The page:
Did you know cuts in Medicare funding means cancer patients may have to forego treatment? Obama's pick and choose sequester cuts means no White House tours, close airport control towers and no cancer treatment for you.
Medicare funding cuts are part of the sequester and as of April 1, some doctors and cancer clinics are turning away Medicare patients.
Oncologists say the reduced funding, which took effect for Medicare on April 1, makes it impossible to administer expensive chemotherapy drugs while staying afloat financially.
Patients at these clinics would need to seek treatment elsewhere, such as at hospitals that might not have the capacity to accommodate them.
“If we treated the patients receiving the most expensive drugs, we’d be out of business in six months to a year,” said Jeff Vacirca, chief executive of North Shore Hematology Oncology Associates in New York. “The drugs we’re going to lose money on we’re not going to administer right now.”
Those most readily affected would be patients receiving tier 4 infusion therapy.
For the clinics, it's a choice between treating patients and staying in business.
Medications for seniors are usually covered under the optional Medicare Part D, which includes private insurance. But because cancer drugs must be administered by a physician, they are among a handful of pharmaceuticals paid for by Part B, which covers doctor visits and is subject to the sequester cut.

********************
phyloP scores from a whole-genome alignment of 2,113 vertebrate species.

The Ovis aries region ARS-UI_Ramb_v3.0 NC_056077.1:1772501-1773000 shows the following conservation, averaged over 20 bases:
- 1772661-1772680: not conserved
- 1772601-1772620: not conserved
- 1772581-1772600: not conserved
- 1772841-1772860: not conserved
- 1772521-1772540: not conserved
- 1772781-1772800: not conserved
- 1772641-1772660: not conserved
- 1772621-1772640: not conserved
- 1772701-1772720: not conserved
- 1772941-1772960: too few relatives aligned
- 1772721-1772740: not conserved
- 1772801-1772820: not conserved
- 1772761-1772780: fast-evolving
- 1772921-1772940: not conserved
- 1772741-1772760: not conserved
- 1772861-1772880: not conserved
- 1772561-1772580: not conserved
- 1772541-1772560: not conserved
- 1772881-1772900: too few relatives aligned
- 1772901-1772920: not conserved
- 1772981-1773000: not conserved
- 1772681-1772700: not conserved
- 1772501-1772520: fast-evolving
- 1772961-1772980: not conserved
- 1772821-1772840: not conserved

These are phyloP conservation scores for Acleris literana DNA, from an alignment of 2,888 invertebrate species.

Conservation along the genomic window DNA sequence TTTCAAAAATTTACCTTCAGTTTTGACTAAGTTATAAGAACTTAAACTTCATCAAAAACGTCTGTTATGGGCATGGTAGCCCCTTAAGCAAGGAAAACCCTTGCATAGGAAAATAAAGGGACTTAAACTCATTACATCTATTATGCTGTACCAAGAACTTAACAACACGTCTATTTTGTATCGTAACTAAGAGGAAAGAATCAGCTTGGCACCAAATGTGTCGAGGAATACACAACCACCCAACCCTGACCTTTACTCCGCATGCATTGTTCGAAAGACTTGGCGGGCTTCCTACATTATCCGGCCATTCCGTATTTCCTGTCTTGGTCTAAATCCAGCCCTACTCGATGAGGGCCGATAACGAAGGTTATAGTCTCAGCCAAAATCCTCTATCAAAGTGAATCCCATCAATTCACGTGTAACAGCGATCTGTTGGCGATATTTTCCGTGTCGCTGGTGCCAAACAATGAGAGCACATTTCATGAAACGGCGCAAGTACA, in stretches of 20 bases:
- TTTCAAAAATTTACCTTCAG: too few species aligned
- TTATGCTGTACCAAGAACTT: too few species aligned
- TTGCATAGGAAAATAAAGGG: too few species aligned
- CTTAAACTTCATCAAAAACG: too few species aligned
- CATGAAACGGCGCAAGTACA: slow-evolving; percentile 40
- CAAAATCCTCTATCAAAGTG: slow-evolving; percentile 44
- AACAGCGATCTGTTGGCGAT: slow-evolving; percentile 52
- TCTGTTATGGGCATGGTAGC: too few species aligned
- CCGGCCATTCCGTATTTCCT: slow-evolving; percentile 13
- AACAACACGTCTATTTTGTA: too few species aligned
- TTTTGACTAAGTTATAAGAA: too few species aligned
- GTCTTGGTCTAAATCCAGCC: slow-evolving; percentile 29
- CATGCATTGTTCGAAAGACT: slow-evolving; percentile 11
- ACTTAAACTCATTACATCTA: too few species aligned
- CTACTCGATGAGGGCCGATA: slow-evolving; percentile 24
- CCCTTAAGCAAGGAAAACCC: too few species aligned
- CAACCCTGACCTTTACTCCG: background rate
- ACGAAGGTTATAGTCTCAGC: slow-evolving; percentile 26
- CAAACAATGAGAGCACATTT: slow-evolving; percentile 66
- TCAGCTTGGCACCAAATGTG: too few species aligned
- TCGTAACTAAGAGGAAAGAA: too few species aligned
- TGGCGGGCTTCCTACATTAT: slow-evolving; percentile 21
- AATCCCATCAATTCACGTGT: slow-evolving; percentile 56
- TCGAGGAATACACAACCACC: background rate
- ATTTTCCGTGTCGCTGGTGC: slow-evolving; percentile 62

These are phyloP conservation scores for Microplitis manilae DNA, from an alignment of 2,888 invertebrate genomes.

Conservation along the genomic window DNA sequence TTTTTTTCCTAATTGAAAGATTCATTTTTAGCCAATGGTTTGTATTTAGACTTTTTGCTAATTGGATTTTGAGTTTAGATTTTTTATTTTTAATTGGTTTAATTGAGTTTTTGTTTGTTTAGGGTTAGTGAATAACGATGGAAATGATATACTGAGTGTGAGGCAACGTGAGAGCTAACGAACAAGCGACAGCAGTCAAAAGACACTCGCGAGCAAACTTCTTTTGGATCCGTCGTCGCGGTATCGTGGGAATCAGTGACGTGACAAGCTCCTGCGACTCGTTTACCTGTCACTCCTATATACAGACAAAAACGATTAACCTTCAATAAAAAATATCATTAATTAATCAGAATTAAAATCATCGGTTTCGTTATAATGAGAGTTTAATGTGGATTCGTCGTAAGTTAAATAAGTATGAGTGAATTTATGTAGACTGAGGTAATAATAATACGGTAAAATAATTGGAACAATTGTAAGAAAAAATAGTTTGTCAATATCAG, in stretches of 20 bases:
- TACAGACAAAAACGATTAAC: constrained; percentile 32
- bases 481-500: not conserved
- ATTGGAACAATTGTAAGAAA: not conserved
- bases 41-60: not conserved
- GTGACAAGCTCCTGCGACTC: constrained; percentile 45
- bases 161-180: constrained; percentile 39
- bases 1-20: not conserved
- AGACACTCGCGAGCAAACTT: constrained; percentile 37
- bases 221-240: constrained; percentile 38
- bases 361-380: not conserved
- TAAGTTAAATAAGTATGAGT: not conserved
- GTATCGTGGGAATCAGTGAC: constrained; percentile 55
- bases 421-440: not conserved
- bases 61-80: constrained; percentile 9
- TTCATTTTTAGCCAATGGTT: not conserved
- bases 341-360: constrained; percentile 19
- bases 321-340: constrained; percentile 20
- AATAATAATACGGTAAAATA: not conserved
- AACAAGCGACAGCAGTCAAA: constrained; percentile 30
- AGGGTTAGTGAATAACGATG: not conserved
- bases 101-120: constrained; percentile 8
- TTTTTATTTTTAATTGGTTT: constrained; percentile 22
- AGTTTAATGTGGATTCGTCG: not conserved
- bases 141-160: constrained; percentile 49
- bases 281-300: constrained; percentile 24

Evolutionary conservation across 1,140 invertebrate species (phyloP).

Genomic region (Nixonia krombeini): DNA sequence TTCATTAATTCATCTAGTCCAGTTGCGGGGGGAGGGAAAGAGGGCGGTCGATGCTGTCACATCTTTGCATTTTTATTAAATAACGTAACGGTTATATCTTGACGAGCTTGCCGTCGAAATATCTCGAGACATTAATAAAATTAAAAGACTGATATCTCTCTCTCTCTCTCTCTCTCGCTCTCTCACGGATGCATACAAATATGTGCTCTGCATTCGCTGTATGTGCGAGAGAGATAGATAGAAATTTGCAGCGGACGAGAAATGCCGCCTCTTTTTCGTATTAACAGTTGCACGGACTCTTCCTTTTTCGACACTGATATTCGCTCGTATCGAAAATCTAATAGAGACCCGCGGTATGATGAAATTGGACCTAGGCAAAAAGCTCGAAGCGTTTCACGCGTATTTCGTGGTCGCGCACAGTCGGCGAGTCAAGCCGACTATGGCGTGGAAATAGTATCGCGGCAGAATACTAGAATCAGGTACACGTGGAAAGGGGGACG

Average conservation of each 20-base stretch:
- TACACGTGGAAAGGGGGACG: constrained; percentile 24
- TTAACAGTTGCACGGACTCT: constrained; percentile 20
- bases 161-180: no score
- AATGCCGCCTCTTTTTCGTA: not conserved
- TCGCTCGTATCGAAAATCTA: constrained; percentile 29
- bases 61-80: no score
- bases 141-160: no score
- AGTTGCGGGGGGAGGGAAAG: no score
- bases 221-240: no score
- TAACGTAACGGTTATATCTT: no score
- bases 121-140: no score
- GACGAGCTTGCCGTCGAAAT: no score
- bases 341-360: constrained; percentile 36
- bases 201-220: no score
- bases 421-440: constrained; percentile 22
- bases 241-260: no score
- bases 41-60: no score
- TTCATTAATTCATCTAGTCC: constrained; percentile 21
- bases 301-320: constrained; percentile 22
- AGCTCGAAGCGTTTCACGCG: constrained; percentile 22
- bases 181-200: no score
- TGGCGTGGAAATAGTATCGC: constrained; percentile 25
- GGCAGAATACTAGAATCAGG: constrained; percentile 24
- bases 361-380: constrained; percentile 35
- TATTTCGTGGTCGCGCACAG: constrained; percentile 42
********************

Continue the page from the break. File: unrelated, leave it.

The federal government typically pays community oncologists for the average sales price of a chemotherapy drug, plus 6 percent to cover the cost of storing and administering the medication.
Since oncologists cannot change the drug prices, they argue that the entire 2 percent cut will have to come out of that 6 percent overhead.
If the clinic is a Medicare par provider, they cannot balance bill, so their choice is to stop treating patients or take a loss.
It's not personal. It's strictly business.